Note For Anyone Writing About Me

Guide to Writing About Me

I am an Autistic person,not a person with autism. I am also not Aspergers. The diagnosis isn't even in the DSM anymore, and yes, I agree with the consolidation of all autistic spectrum stuff under one umbrella. I have other issues with the DSM.

I don't like Autism Speaks. I'm Disabled, not differently abled, and I am an Autistic activist. Self-advocate is true, but incomplete.

Citing My Posts

MLA: Zisk, Alyssa Hillary. "Post Title." Yes, That Too. Day Month Year of post. Web. Day Month Year of retrieval.

APA: Zisk, A. H. (Year Month Day of post.) Post Title. [Web log post]. Retrieved from

Wednesday, March 20, 2013

Functioning Labels (Again!)

Trigger Warning: Cure talk, silencing

The first time I talked about functioning labels is available in both English and Chinese.


I have thought more about functioning labels, and what they are supposed to be useful for (but basically fail at) and how they are problematic. One of the things that keeps sticking out for me is that if you're considered high functioning, all the assorted other issues you might have, correlated with being autistic or not, are considered separate from your autism unless they are actively being dismissed as just autism to avoid figuring them out properly (things like abdominal pain, for example. Doesn't always mean constipation, not even for Autistic folks.) if you're considered low functioning, though, it's all autism, or it's all part of it.
Have celiac? If you're considered high functioning, it's not part of your autism, but it's considered autism, maybe even the root cause of your autism depending on how into quack cures your parents are, if you're low functioning. Epilepsy? That's really, really common in Autistic people. We're something like eight times more likely than the general population to have it, if I did my math right. People do consider it a part of their kids autism on a fairly regular basis. News flash: if you want your kid to stop having seizures, it's epilepsy you want to cure, not autism. And all the Autistic people who also have epilepsy? They're not really arguing with the whole "cure epilepsy" thing. Because seizures are bad. We know they are bad, even if it's just from watching our friends have them. If you were to somehow cure autism, though, the autistic person who has epilepsy still has epilepsy and will still have seizures. The autistic person with celiac will still have celiac. They might not melt down from the discomfort anymore, but they still have celiac and still can't have gluten.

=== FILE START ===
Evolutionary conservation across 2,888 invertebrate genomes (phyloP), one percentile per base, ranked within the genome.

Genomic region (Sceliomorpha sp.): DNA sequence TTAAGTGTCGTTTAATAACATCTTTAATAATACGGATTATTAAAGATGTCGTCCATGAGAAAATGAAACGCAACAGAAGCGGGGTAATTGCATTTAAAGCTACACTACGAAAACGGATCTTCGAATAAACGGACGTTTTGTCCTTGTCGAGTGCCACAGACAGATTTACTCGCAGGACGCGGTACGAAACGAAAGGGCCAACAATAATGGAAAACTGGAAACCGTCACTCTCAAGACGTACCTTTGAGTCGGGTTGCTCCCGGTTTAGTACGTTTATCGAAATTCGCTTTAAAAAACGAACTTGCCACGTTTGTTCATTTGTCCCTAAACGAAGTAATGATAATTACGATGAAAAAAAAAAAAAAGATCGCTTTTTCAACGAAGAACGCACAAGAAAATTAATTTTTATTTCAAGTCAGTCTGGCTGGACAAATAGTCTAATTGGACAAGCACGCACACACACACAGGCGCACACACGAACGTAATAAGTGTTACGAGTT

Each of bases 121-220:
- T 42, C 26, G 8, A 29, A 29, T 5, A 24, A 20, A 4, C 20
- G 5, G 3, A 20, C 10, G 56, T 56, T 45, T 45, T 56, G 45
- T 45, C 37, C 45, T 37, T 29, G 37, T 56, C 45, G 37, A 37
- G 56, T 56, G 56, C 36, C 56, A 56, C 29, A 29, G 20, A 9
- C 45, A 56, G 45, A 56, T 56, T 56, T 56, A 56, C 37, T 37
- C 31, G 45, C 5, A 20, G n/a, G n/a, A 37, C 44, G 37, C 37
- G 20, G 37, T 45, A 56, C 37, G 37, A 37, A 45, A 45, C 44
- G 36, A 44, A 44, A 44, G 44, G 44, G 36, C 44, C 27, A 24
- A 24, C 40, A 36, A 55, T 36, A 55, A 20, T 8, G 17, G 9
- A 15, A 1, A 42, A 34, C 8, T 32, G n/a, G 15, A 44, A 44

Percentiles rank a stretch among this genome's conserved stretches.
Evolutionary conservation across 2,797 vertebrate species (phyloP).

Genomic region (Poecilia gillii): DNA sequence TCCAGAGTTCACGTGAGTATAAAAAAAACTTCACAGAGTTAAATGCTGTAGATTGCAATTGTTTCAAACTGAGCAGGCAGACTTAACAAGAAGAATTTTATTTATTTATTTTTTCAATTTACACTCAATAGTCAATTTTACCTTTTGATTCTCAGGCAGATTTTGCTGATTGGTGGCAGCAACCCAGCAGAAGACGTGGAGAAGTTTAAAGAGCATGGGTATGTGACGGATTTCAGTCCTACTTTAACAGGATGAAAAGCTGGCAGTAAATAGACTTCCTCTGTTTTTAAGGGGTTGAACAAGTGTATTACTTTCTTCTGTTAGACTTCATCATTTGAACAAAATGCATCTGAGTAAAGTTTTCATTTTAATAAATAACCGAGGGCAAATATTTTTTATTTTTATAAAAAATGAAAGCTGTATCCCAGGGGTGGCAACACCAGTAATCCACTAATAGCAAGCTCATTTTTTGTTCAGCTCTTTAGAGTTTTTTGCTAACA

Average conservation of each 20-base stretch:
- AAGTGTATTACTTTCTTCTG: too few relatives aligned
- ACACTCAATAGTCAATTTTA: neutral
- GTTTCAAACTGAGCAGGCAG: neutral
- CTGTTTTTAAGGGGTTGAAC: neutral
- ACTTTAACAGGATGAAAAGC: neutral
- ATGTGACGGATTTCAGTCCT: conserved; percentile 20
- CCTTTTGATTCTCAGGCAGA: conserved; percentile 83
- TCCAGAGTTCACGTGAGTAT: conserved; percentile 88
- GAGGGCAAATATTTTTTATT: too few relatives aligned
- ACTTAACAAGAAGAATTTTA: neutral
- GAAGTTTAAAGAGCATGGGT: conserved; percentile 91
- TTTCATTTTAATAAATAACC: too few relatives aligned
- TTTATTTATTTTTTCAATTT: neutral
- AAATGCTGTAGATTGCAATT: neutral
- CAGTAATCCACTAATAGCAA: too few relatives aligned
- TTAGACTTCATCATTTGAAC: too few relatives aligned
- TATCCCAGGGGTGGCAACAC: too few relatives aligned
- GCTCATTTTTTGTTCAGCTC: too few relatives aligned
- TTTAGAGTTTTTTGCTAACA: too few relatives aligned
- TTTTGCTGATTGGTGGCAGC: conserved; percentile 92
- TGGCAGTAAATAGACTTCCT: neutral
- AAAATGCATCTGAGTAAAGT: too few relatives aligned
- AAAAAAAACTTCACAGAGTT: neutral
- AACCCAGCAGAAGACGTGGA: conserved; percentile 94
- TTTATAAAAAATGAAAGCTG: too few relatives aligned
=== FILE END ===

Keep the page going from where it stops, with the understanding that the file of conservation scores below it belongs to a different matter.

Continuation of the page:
Or low muscle tone. Or hypermobility. Whatever. I'd still be just as clumsy (read: still be dyspraxic) if you knocked out the autism. Well, whoever was left in my head would still be dyspraxic. I'm not convinced it would still be me, pretty sure it wouldn't be, but whatever is there would still be dyspraxic. Because dyspraxia, while related to autism, is not autism. None of the assorted things that often come with autism are autism, they are just excuses to call the autism worse than it is and the person low functioning in order to silence both them and the autistic people who are just autistic, or who do well enough with their assorted other stuff that they are considered high functioning and the other stuff therefore considered separate from their autism. 
Mine gets considered separate. But yes, I have my list of things. I have the high pain tolerance people talk about too. Runs in the family, I think, since I'm not even the first one in the family to walk around on broken bones... (I did so on a focally fractured shin and on a fractured foot, not at the same time. The other person did so on a broken ankle, I think it was on multiple occasions.) I'm hypermobile in a few joints. I'm a w-sitter. I have sensory processing issues. I'm dyspraxic, hyperlexic, dysgraphic, and hypergraphic. Oh, and I have gastrointestinal weird of I'm not quite sure what. It involves way my breakfast coming back up undigested two hours later if I go too short on sleep and hiccups, lots of hiccups. It's all considered a separate for me, though, because I'm seen as high functioning/not like my child/ not really autistic depending on which words for not counting people want to use today. They all mean "autistic person I don't want to listen to" anyways, just like low functioning and the equivalents mean "autistic person who I don't believe capable of holding and expressing opinions." 


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